‘Brewery-ing’ Pros in Quarantine

We all miss breweries. We all miss meeting up with friends over a freshly poured pint. We all miss those seven magic words:

“Would you like to start a tab?”

While I know it’s not remotely the most important thing going on in the world right now, I really miss going to breweries. If you read my “official” Spilt Pint bio, roughly 95% of it is about how much I enjoy pulling up to the bar top at a brewery.

The brewery experience is a little different now than it was a month ago. But there are a few pros that have come out of the recent craziness. So, in an effort to keep positive, here are five (and a half) benefits of brewery-ing under quarantine.

Efficient beer runs

If I’m heading out to Ballard or going up north to see family, I like to make it worth finding a parking spot and hop into a few breweries along the way. The problem is, I’d also have to sip a pint (or two) or flight (or two) at said breweries. Usually by the third one, it was either time to go home or we were an hour late to my mom’s house. Now, I can swing by five or six different spots and stock up in under an hour. My beer runs are much more efficient. They also fill the backseat of my car now, which has brought an unprecedented influx of beer into my apartment.

Feel good helping local small businesses out

Everyone’s seen the hashtags and posts on social media. In these crazy times a lot of businesses —including breweries — are, unfortunately, struggling. It feels good to use my hard-earned stimulus check to support these places of business that take such good care of us and do an amazing job of supporting their communities. It feels like it’s our turn to return the favor.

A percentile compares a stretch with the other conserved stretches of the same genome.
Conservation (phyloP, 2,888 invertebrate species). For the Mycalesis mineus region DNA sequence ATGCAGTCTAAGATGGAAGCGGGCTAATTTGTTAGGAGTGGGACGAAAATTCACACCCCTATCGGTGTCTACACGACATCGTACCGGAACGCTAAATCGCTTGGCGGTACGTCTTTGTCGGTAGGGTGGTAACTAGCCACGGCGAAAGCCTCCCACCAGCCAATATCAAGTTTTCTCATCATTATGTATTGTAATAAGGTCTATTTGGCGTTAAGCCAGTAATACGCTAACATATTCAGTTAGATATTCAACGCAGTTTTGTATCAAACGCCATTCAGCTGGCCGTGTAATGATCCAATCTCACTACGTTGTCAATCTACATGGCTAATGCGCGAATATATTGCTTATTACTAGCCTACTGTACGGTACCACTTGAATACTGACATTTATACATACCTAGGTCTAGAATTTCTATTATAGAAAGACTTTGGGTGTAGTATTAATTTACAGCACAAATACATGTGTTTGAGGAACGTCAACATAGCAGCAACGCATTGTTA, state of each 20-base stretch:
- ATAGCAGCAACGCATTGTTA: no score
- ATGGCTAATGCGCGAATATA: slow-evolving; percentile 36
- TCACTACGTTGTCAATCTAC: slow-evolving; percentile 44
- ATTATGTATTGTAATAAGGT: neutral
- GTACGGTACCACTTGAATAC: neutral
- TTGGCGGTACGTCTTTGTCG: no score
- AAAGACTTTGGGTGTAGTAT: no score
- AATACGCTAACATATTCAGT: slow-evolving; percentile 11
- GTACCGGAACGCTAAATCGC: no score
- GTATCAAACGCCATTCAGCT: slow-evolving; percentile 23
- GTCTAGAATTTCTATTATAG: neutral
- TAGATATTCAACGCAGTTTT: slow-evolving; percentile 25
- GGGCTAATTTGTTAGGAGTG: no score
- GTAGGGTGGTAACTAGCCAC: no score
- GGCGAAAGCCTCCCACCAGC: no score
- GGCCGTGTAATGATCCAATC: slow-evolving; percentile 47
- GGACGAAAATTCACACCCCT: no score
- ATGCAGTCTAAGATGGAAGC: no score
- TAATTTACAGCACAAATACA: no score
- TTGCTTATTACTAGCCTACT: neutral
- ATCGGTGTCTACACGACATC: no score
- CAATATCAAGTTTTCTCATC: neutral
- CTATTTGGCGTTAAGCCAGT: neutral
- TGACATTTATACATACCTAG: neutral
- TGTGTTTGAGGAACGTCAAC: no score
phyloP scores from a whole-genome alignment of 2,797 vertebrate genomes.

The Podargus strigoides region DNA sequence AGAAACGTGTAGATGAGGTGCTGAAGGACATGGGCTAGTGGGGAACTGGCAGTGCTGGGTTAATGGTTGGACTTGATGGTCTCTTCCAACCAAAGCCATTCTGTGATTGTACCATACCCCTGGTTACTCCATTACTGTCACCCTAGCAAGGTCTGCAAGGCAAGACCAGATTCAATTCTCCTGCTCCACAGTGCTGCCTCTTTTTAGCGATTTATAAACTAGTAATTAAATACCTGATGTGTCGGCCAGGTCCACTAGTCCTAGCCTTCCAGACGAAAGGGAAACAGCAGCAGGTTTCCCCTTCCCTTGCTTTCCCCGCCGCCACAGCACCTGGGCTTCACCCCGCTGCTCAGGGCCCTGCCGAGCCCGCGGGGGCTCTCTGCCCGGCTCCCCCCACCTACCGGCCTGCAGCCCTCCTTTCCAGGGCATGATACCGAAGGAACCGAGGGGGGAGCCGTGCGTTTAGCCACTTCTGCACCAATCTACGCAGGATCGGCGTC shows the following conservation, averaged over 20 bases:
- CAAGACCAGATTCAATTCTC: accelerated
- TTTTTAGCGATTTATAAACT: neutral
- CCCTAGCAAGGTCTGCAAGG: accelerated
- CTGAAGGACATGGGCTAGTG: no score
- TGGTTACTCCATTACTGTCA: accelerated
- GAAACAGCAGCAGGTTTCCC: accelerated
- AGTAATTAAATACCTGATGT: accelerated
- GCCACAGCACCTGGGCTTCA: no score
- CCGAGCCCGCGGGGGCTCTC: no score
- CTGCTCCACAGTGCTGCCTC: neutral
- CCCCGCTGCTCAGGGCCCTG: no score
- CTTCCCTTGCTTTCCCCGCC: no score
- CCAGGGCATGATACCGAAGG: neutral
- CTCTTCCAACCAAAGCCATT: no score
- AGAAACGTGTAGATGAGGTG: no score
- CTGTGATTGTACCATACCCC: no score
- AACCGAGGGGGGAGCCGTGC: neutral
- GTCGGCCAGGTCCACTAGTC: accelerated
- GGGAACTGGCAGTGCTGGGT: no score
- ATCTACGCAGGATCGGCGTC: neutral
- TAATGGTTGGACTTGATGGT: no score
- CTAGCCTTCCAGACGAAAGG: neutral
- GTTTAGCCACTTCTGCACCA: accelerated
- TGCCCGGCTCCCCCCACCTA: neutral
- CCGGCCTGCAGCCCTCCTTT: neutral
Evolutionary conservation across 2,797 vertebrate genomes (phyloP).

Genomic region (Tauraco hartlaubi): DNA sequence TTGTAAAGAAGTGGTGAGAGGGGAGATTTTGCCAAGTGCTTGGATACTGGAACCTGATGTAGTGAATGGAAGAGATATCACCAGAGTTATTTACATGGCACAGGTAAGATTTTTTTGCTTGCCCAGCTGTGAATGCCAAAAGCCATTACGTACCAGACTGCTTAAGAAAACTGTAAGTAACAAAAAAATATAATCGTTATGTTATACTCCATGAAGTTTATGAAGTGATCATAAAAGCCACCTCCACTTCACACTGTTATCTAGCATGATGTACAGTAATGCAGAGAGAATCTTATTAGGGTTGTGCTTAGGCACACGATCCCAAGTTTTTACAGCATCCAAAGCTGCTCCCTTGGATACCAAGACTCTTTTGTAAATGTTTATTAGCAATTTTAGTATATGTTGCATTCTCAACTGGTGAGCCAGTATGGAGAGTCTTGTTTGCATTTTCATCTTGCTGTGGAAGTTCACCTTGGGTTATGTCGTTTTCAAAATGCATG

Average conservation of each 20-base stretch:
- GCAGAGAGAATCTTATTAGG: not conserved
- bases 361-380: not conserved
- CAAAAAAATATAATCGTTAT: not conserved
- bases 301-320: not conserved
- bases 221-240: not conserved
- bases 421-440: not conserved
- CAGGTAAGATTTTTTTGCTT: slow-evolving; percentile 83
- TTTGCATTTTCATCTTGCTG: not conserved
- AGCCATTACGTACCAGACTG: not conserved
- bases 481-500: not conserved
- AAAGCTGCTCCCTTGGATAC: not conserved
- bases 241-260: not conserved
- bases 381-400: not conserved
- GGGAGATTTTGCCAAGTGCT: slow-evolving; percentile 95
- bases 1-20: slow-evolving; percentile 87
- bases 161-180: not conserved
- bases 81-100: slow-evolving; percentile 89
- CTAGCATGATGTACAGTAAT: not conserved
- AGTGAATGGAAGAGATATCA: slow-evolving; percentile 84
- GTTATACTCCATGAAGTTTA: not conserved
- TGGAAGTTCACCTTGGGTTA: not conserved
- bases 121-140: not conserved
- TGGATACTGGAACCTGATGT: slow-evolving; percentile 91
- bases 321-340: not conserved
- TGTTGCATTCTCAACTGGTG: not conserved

Breweries are innovating

Whether it’s an earlier-than-planned foray into canning or experimenting with crowlers and new beers to support local organizations, breweries are getting innovative in the time of coronavirus. Some are also releasing hard-to-find beers to-go (Hello Holy Mountain and Skookum!) that are normally only available in the taproom. To-go orders have morphed from 6-packs and growlers to online ordering and curbside pickup. It’s almost too convenient to load up.

Visiting breweries now feels like an event

When I do break the stay-at-home order — albeit, for what I would vehemently argue is “essential travel” — it’s exciting to pull up to a familiar location and see, well, people. While maintaining a 6-foot safety barrier, it’s fun to catch up with employees and see how they’re doing. Same with the people in line who are probably as excited as I am to be there. My apologies to a man stuck behind me in line at Reuben’s a few weeks ago who very patiently waited as I chatted an employee’s ear off. In my defense, he was the only human, besides my wife, that I was going to talk to in person that week.

Don’t have to worry about driving

It’s a pretty safe walk from my couch to the bedroom. I have no comment on if I’ve ever needed assistance getting from one to the other.

Saving money — maybe?

I’d like to say I’m saving money because when I’d go to breweries and have a couple beers I always buy to-go beer anyway. But the amount of to-go beer I’m buying now to get through quarantine has increased significantly and, honestly, this one might be a stretch. David

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